VA automation speeds up GI Bill claims

Tuesday - 2/1/2011, 7:53am EST

WFED's Jared Serbu

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By Jared Serbu
Reporter
Federal News Radio

The Department of Veterans Affairs said Monday that a new automated claims processing system designed for education benefits under the new Post-9/11 GI Bill had succeeded in accelerating the process of delivering benefits to veteran students.

VA officials say it has been steadily driving down a backlog of claims that pushed the department to institute an emergency payments system in 2009 to bridge students' financial needs until their checks could be issued.

But Mike Walcoff, VA's acting undersecretary for benefits, said Monday the agency had managed to cut the processing time for new claims from 59 days to 25 days. He also said the number of claims VA was able to process each day increased from 2,000 in 2009 to 10,000 today.

Unlike the original Montgomery GI Bill, which gave essentially the same education benefits to everyone who was eligible, the post-9/11 version has a lot of variables, including with different payment levels to beneficiaries in different states and housing allowances that are based on a veteran's location, Walcoff said in a conference call with reporters.

"The complexity of the bill was so much greater than anything we'd ever administered before," he said. "We really didn't realize how difficult it was going to be."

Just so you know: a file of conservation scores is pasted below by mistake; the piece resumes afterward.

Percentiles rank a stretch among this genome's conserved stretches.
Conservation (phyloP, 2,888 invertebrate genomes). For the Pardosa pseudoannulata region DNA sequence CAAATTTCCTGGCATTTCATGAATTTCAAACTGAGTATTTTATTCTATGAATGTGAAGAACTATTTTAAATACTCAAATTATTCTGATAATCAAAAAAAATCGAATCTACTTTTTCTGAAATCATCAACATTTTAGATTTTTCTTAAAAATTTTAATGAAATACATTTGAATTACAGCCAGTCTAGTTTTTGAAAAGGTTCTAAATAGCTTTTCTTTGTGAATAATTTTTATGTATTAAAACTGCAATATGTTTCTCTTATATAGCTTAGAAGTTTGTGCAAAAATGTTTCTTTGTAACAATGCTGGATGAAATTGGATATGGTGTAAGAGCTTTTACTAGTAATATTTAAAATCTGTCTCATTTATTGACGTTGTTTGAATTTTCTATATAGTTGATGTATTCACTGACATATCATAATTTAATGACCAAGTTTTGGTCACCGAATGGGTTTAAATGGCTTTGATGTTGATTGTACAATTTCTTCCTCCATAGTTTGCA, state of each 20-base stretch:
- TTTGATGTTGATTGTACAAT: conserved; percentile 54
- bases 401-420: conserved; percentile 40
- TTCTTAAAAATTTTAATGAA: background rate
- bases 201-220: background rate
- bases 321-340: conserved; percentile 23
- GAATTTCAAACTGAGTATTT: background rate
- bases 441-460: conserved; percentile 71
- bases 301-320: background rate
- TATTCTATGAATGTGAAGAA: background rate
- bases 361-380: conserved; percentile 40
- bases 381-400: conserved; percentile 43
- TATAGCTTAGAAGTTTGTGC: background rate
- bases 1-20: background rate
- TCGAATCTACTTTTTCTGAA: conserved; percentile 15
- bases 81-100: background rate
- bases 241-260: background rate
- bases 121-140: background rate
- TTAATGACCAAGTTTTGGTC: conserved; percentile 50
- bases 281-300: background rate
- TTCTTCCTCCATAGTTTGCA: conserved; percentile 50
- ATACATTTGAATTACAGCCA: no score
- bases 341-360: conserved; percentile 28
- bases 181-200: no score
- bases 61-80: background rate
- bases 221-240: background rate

To cope with that complexity and the compressed timeline VA was facing, the agency adopted an agile technology approach and partnered with the Navy's Space and Naval Warfare Systems Command to build a new system from the ground up. VA is building the technology in increments, with new pieces of the system going into service along the way, said Roger Baker, VA's chief information officer and assistant secretary for information and technology.

"We had a substantial culture change occur as between the office of information and technology and the Veterans Benefits Administration," Baker said. "We put together an integrated team, built them a special room to make certain that they all lived and worked together for the time period and really focused on (the idea that) there is no opportunity to fail. This team must succeed."

Baker said the approach let VA develop an IT system that worked well with very little lead time. The department intends to put the lessons it learned with the GI Bill software development process into practice on other large projects.

"We're not going to edict that all of our on-going development projects-and there are about a hundred of them--will use agile technology, but we are using it on more and more of our projects," he said. "We're very pleased with the results we get out of it. It fits very, very well with our disciplined approach to project management, the program management accountability system. Agile is built to provide frequent deliveries to the customer so they can tell you whether or not you're on track."

Baker said another benefit of the system VA built is that it should make future changes to the GI Bill program less painful from an IT perspective. And VA will test that prospect this year as it implements even more legislative changes to the program signed into law by President Obama early this year.

"The fundamental technology that we implemented was designed specifically for exactly this type of situation," he said. "We know that the education benefits programs live in a world where legislative changes occur and we did not want them to always have to go back and rewrite the software every time a legislative change had occurred."

Baker said VA was confident that this year's implementation of benefit changes would not lead to a repeat of what occurred when the benefits were instituted in 2009. In September of that year the number of unprocessed claims peaked at 160,000.

Since 2009, VA has paid out more than $8 billion in claims under the new GI Bill to 440,000 students.

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